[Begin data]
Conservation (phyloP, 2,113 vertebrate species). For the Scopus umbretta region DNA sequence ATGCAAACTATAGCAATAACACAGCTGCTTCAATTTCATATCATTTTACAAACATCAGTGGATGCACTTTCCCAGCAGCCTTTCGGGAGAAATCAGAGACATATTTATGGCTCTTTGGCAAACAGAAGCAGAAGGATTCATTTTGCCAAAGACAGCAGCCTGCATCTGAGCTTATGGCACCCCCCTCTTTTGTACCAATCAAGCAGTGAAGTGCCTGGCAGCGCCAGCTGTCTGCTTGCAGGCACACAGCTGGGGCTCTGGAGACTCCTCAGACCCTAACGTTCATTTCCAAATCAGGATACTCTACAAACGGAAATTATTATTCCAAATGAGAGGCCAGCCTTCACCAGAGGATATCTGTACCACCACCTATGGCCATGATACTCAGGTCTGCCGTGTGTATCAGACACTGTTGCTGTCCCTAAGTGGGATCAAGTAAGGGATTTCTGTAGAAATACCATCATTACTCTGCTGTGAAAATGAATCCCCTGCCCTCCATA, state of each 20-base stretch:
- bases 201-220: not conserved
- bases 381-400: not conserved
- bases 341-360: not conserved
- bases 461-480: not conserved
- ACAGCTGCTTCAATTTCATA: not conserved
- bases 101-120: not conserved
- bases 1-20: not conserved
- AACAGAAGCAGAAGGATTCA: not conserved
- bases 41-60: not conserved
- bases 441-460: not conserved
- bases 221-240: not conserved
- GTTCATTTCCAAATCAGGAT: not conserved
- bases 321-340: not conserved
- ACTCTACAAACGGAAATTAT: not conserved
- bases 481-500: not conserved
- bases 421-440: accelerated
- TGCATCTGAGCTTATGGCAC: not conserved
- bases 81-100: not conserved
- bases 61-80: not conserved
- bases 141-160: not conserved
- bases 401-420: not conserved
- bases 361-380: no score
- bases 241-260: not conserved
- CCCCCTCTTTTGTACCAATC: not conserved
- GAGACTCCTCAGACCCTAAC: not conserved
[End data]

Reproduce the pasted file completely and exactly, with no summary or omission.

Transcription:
Conservation (phyloP, 2,113 vertebrate species). For the Scopus umbretta region DNA sequence ATGCAAACTATAGCAATAACACAGCTGCTTCAATTTCATATCATTTTACAAACATCAGTGGATGCACTTTCCCAGCAGCCTTTCGGGAGAAATCAGAGACATATTTATGGCTCTTTGGCAAACAGAAGCAGAAGGATTCATTTTGCCAAAGACAGCAGCCTGCATCTGAGCTTATGGCACCCCCCTCTTTTGTACCAATCAAGCAGTGAAGTGCCTGGCAGCGCCAGCTGTCTGCTTGCAGGCACACAGCTGGGGCTCTGGAGACTCCTCAGACCCTAACGTTCATTTCCAAATCAGGATACTCTACAAACGGAAATTATTATTCCAAATGAGAGGCCAGCCTTCACCAGAGGATATCTGTACCACCACCTATGGCCATGATACTCAGGTCTGCCGTGTGTATCAGACACTGTTGCTGTCCCTAAGTGGGATCAAGTAAGGGATTTCTGTAGAAATACCATCATTACTCTGCTGTGAAAATGAATCCCCTGCCCTCCATA, state of each 20-base stretch:
- bases 201-220: not conserved
- bases 381-400: not conserved
- bases 341-360: not conserved
- bases 461-480: not conserved
- ACAGCTGCTTCAATTTCATA: not conserved
- bases 101-120: not conserved
- bases 1-20: not conserved
- AACAGAAGCAGAAGGATTCA: not conserved
- bases 41-60: not conserved
- bases 441-460: not conserved
- bases 221-240: not conserved
- GTTCATTTCCAAATCAGGAT: not conserved
- bases 321-340: not conserved
- ACTCTACAAACGGAAATTAT: not conserved
- bases 481-500: not conserved
- bases 421-440: accelerated
- TGCATCTGAGCTTATGGCAC: not conserved
- bases 81-100: not conserved
- bases 61-80: not conserved
- bases 141-160: not conserved
- bases 401-420: not conserved
- bases 361-380: no score
- bases 241-260: not conserved
- CCCCCTCTTTTGTACCAATC: not conserved
- GAGACTCCTCAGACCCTAAC: not conserved